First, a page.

(d) We refute this suggestion too - on the grounds that in the case of our Mishnah, the husband (in spite of his Chezkas Mamon) has to bring the proof to counter the woman's Chezkas ha'Guf, whereas in the case of Rav Yehudah Amar Shmuel, not only does he not need to counter a Chezkas ha'Guf, but he even has the Chezkas ha'Guf of his donkey (which was last known to be alive) on his side together with the Chezkas Mamon.

(a) Rav Nachman bar Yitzchak finally reinstates the first suggestion, establishing Rav Yehudah Amar Shmuel's proof from the Reisha, according to Rebbi Elazar's interpretation, and according to Rebbi Yehoshua. We dispense with the Kashya that we initially asked, that here the owner of the donkey establishes what he has, whereas there the father comes to extract the Kesuvah from the Chasan - by changing the case in the Mishnah to, when the father is claiming, not the Kesuvah, but the money of the Kidushin (which he already has).

(b) In the event that the Chasan dies - some hold that the money of the Kidushin must be returned.

(c) Rav Yehudah Amar Shmuel could well hold like that opinion - because that is only when the husband dies, and the Kidushin is certainly broken, but not by Kidushei Ta'us, where the break-up of the Kidushin is only a Safek. There everyone will agree that the father may retain the money.

(d) Rav Yehudah establishes Shmuel like Rebbi Yehoshua, even though he specifically ruled in the first Perek like Raban Gamliel. We could have asked this Kashya on Rav Yehudah. However - seeing as we eventually prove Rav Yehudah wrong anyway, we do not bother to ask it.

(a) A needle that is found in the Beis ha'Kosos (part of the stomach) of a Shechted animal renders the animal T'reifah - when it has pierced the double-layer of skin that surrounds the Beis-ha'Kosos, but not as long as it has only pierced one of the layers.

(b) If, after he Shechts the animal, he discovers that a crust has formed over the surface of the wound, we know that it occurred at least three days before the Shechitah; if not, it is a Safek, says the Beraisa. Assuming that the butcher bought the animal live from the wholesaler - the ramifications of this statement are that, if he bought it within three days of the Shechitah, then the animal must have become a T'reifah in the wholesaler's domain, and he can claim a false sale.

(c) If a crust has not formed, then the Tana rules 'ha'Motzi me'Chaveiro, Alav ha'Re'ayah'. Assuming that the butcher already paid the wholesaler, this poses a Kashya on Rav Yehudah Amar Shmuel, who maintains that it is always the original owner of the animal which is a Safek who must bring the proof; whereas here we see that the onus to bring the proof lies on the butcher and not on the wholesaler.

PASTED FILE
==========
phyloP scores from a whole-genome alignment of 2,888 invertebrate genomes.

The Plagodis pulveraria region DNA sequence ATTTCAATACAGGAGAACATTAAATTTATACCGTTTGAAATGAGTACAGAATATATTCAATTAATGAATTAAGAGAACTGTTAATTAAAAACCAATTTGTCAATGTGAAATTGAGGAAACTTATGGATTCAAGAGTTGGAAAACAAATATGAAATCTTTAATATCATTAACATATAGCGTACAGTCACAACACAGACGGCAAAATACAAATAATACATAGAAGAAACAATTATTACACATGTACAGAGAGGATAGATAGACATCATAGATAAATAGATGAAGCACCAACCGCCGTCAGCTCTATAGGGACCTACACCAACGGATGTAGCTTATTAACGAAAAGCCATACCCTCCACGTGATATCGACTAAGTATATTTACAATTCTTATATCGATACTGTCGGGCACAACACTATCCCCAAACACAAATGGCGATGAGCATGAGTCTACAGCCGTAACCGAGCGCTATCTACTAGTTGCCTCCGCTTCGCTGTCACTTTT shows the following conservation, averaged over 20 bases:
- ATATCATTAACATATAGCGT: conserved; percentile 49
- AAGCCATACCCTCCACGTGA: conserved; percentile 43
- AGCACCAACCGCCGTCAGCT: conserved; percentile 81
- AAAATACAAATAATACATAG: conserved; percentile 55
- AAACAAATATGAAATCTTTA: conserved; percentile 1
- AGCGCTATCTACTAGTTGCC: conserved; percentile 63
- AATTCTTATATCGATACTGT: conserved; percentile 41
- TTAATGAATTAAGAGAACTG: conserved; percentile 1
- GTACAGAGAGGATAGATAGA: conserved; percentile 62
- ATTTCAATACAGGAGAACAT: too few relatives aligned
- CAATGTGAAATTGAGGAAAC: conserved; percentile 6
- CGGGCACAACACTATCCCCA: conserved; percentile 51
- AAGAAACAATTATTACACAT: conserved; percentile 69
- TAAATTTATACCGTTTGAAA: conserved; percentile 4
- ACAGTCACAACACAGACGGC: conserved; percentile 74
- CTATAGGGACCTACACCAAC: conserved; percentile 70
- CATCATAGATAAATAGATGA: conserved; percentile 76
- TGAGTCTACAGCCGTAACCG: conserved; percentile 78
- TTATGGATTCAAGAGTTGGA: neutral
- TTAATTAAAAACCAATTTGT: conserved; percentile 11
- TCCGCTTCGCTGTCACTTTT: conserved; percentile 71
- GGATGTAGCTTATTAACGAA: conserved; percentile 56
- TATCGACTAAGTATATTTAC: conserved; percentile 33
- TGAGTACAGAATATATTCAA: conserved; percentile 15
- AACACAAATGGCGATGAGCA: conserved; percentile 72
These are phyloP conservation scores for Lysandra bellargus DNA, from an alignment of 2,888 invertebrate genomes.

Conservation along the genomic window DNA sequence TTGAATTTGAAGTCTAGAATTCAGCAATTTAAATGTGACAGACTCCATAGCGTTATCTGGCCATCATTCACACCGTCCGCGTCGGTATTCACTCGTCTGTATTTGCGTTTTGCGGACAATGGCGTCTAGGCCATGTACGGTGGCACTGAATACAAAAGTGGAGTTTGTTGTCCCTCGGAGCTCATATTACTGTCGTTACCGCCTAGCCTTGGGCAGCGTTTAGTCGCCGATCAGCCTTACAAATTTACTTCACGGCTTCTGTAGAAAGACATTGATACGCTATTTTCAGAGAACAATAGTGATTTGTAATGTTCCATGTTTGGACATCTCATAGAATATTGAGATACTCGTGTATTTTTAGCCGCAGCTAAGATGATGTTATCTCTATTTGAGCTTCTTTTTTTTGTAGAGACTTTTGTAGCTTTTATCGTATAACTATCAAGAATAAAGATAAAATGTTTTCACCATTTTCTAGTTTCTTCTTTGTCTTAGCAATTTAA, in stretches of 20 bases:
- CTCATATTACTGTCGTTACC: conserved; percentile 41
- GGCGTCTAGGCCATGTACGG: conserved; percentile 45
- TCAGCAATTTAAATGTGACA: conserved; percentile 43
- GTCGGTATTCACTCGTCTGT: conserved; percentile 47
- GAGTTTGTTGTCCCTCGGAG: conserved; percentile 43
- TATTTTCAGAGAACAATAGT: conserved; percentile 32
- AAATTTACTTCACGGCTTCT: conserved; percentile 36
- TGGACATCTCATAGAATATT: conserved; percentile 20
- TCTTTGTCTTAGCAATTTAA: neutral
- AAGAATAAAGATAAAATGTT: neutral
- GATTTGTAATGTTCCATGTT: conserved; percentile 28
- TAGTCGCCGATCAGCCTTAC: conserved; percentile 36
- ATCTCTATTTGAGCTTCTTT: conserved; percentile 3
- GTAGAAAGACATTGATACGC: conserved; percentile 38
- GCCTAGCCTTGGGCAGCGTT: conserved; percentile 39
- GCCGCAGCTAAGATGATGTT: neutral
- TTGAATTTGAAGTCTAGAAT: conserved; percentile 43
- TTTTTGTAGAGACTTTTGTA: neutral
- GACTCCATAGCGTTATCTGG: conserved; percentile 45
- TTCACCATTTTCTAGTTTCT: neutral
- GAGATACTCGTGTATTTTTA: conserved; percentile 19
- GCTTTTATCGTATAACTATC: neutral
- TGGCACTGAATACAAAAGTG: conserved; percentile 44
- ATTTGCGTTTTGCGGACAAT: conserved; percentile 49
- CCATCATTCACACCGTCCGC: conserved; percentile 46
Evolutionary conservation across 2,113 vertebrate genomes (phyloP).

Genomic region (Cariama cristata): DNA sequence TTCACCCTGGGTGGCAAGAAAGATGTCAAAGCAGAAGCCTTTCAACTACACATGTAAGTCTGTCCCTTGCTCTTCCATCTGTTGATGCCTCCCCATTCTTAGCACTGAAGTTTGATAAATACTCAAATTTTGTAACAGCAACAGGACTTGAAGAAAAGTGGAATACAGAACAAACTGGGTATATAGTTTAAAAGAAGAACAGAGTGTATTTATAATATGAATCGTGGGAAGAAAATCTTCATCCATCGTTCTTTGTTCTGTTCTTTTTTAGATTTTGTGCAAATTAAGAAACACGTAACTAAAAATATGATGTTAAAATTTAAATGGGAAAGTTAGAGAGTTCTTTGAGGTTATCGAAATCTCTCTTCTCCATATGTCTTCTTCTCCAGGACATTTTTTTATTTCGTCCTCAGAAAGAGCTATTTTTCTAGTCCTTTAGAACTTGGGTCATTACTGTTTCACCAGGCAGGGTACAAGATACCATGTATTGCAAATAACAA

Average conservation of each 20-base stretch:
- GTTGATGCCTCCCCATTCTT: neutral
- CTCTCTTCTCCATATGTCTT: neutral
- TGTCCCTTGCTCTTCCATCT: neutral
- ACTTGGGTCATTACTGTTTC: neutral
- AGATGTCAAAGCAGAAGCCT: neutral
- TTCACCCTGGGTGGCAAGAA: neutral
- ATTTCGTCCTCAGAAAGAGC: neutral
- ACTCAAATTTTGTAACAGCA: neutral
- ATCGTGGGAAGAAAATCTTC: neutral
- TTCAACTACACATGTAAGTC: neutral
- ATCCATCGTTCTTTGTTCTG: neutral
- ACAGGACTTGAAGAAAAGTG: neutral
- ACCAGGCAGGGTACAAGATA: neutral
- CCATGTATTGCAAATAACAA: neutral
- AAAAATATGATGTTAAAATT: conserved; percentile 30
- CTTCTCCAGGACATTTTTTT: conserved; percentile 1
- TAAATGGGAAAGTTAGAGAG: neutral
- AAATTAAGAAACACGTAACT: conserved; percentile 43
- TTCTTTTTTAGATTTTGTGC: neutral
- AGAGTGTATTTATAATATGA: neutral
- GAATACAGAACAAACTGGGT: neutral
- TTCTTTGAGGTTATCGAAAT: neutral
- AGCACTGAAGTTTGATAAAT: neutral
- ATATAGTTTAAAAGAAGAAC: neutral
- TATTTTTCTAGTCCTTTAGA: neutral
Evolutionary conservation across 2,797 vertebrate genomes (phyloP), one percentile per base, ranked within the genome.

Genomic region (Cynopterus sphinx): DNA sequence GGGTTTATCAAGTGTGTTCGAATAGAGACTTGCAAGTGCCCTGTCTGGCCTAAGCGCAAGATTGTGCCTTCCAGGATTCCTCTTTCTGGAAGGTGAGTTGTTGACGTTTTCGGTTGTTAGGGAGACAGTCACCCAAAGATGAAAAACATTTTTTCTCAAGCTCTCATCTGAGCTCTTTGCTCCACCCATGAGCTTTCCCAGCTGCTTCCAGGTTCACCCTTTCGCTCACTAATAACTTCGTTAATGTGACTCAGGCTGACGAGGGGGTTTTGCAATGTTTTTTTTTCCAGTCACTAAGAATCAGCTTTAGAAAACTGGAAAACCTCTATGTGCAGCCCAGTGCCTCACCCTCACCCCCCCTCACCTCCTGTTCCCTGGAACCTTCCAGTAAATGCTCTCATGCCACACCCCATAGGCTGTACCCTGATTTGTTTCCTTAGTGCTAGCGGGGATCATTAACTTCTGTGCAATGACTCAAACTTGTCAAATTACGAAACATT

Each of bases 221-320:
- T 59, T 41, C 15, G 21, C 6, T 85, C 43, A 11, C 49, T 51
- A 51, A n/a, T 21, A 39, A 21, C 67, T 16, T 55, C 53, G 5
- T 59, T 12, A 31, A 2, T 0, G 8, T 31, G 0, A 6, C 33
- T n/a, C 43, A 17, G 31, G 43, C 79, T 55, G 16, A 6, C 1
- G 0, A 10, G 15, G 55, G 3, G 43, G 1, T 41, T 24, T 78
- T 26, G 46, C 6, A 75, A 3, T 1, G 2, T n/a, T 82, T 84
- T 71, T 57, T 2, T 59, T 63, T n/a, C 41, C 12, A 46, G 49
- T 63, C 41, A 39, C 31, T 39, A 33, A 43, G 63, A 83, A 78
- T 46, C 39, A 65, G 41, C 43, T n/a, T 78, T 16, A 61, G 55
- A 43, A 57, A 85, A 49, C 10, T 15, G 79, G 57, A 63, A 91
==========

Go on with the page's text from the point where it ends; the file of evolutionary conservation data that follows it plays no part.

(d) We cannot establish the Beraisa when the butcher has not yet paid - because it is not feasible to suggest that it is normal for a wholesaler to give the butcher a cow before he has paid for it.

(a) As a result of this Kashya, Rami bar Yechezkel negates his brother Rav Yehudah's version of Shmuel's statement. *He* therefore quotes Shmuel as saying - 'the one in whose domain the animal died must bring the proof as to when it died.'

(b) This conforms with Raban Gamliel, according to the interpretation of Rava who holds 'Kahn Nimtze'u, Kahn Hayu'.

(c) According to Rava, the butcher would have to bring the proof, even if he had not yet paid the money. Nevertheless, the Tana uses the expression 'ha'Motzi me'Chaveiro, Alav ha'Re'ayah' (even though that is not the true criterion) - because he is speaking when the butcher already pay.

(d) We establish the Beraisa when the butcher paid (justifying the use of the Lashon 'ha'Motzi me'Chaveiro, Alav ha'Re'ayah' - as we just explained) - because it is normal for the wholesaler to give the animal to the butcher only after he has paid.

(a) Assuming there are no bathhouses in the entire town - the Chachamim in our Mishnah hold - that when it comes to hidden blemishes, the husband can claim even after the marriage, that it was a false sale.

(b) Rav Nachman classifies epilepsy - under the category of hidden blemishes.

(c) He agrees however, that even epilepsy is considered a revealed blemish - if her attacks do not occur at fixed times (in which case it will be extremely difficult to hide her ailment from the public).

Next daf


For further information on
subscriptions, archives and sponsorships,
contact Kollel Iyun Hadaf,